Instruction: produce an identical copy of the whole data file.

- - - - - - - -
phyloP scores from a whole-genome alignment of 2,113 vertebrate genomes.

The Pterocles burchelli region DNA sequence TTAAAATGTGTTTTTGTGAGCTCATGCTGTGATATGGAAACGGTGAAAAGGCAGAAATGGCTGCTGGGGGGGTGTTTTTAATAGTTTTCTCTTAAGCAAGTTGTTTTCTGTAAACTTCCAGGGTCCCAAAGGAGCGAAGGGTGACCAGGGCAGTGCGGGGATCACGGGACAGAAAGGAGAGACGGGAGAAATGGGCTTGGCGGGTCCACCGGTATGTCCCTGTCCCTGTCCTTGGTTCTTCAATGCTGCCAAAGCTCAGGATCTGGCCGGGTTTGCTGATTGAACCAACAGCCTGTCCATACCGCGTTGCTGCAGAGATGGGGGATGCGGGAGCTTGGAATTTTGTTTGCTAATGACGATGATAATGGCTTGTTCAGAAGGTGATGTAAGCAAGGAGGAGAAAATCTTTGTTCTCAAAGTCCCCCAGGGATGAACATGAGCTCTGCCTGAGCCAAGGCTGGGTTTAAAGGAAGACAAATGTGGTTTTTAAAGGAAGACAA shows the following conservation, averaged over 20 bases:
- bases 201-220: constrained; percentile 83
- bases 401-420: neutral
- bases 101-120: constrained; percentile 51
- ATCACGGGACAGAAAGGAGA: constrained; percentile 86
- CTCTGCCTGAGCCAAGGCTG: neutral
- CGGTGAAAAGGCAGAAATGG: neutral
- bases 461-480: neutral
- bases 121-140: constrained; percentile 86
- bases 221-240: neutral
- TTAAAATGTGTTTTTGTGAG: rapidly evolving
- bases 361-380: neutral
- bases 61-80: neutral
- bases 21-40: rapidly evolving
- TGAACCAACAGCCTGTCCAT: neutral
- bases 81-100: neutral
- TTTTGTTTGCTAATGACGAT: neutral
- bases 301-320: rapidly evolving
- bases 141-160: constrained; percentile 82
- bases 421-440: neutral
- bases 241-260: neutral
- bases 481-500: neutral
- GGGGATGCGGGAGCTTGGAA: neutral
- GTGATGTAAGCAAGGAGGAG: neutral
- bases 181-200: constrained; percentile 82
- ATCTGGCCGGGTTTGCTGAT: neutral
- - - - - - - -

phyloP scores from a whole-genome alignment of 2,113 vertebrate genomes.

The Pterocles burchelli region DNA sequence TTAAAATGTGTTTTTGTGAGCTCATGCTGTGATATGGAAACGGTGAAAAGGCAGAAATGGCTGCTGGGGGGGTGTTTTTAATAGTTTTCTCTTAAGCAAGTTGTTTTCTGTAAACTTCCAGGGTCCCAAAGGAGCGAAGGGTGACCAGGGCAGTGCGGGGATCACGGGACAGAAAGGAGAGACGGGAGAAATGGGCTTGGCGGGTCCACCGGTATGTCCCTGTCCCTGTCCTTGGTTCTTCAATGCTGCCAAAGCTCAGGATCTGGCCGGGTTTGCTGATTGAACCAACAGCCTGTCCATACCGCGTTGCTGCAGAGATGGGGGATGCGGGAGCTTGGAATTTTGTTTGCTAATGACGATGATAATGGCTTGTTCAGAAGGTGATGTAAGCAAGGAGGAGAAAATCTTTGTTCTCAAAGTCCCCCAGGGATGAACATGAGCTCTGCCTGAGCCAAGGCTGGGTTTAAAGGAAGACAAATGTGGTTTTTAAAGGAAGACAA shows the following conservation, averaged over 20 bases:
- bases 201-220: constrained; percentile 83
- bases 401-420: neutral
- bases 101-120: constrained; percentile 51
- ATCACGGGACAGAAAGGAGA: constrained; percentile 86
- CTCTGCCTGAGCCAAGGCTG: neutral
- CGGTGAAAAGGCAGAAATGG: neutral
- bases 461-480: neutral
- bases 121-140: constrained; percentile 86
- bases 221-240: neutral
- TTAAAATGTGTTTTTGTGAG: rapidly evolving
- bases 361-380: neutral
- bases 61-80: neutral
- bases 21-40: rapidly evolving
- TGAACCAACAGCCTGTCCAT: neutral
- bases 81-100: neutral
- TTTTGTTTGCTAATGACGAT: neutral
- bases 301-320: rapidly evolving
- bases 141-160: constrained; percentile 82
- bases 421-440: neutral
- bases 241-260: neutral
- bases 481-500: neutral
- GGGGATGCGGGAGCTTGGAA: neutral
- GTGATGTAAGCAAGGAGGAG: neutral
- bases 181-200: constrained; percentile 82
- ATCTGGCCGGGTTTGCTGAT: neutral